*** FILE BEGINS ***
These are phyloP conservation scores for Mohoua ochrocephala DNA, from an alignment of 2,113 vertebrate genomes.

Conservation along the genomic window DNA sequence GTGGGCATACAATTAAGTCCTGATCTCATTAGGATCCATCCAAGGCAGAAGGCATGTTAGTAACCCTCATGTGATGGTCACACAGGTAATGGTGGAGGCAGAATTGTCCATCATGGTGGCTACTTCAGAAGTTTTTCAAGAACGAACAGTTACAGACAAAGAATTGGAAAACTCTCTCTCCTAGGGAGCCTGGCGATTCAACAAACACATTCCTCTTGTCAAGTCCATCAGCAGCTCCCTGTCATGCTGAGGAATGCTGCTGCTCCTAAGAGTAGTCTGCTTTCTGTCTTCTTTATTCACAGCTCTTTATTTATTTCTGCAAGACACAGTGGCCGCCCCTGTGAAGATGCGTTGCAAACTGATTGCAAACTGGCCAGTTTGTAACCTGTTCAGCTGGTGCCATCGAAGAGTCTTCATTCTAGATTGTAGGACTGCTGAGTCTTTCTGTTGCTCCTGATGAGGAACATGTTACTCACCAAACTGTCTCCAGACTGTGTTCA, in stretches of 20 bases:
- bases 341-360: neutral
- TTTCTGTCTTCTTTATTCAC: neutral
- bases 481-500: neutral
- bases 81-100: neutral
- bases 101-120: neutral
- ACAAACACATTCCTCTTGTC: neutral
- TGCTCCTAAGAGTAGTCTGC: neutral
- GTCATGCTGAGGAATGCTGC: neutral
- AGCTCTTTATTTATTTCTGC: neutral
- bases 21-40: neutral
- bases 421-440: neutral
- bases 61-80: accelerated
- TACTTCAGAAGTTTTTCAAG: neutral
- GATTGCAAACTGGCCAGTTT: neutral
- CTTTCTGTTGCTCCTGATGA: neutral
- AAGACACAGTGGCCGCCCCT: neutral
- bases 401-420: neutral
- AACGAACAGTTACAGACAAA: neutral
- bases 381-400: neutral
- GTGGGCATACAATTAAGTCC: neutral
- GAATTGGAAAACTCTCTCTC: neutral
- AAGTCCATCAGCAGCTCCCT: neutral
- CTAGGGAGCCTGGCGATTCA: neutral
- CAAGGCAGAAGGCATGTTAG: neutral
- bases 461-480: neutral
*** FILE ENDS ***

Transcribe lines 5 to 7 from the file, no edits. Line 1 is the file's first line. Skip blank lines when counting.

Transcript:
- bases 481-500: neutral
- bases 81-100: neutral
- bases 101-120: neutral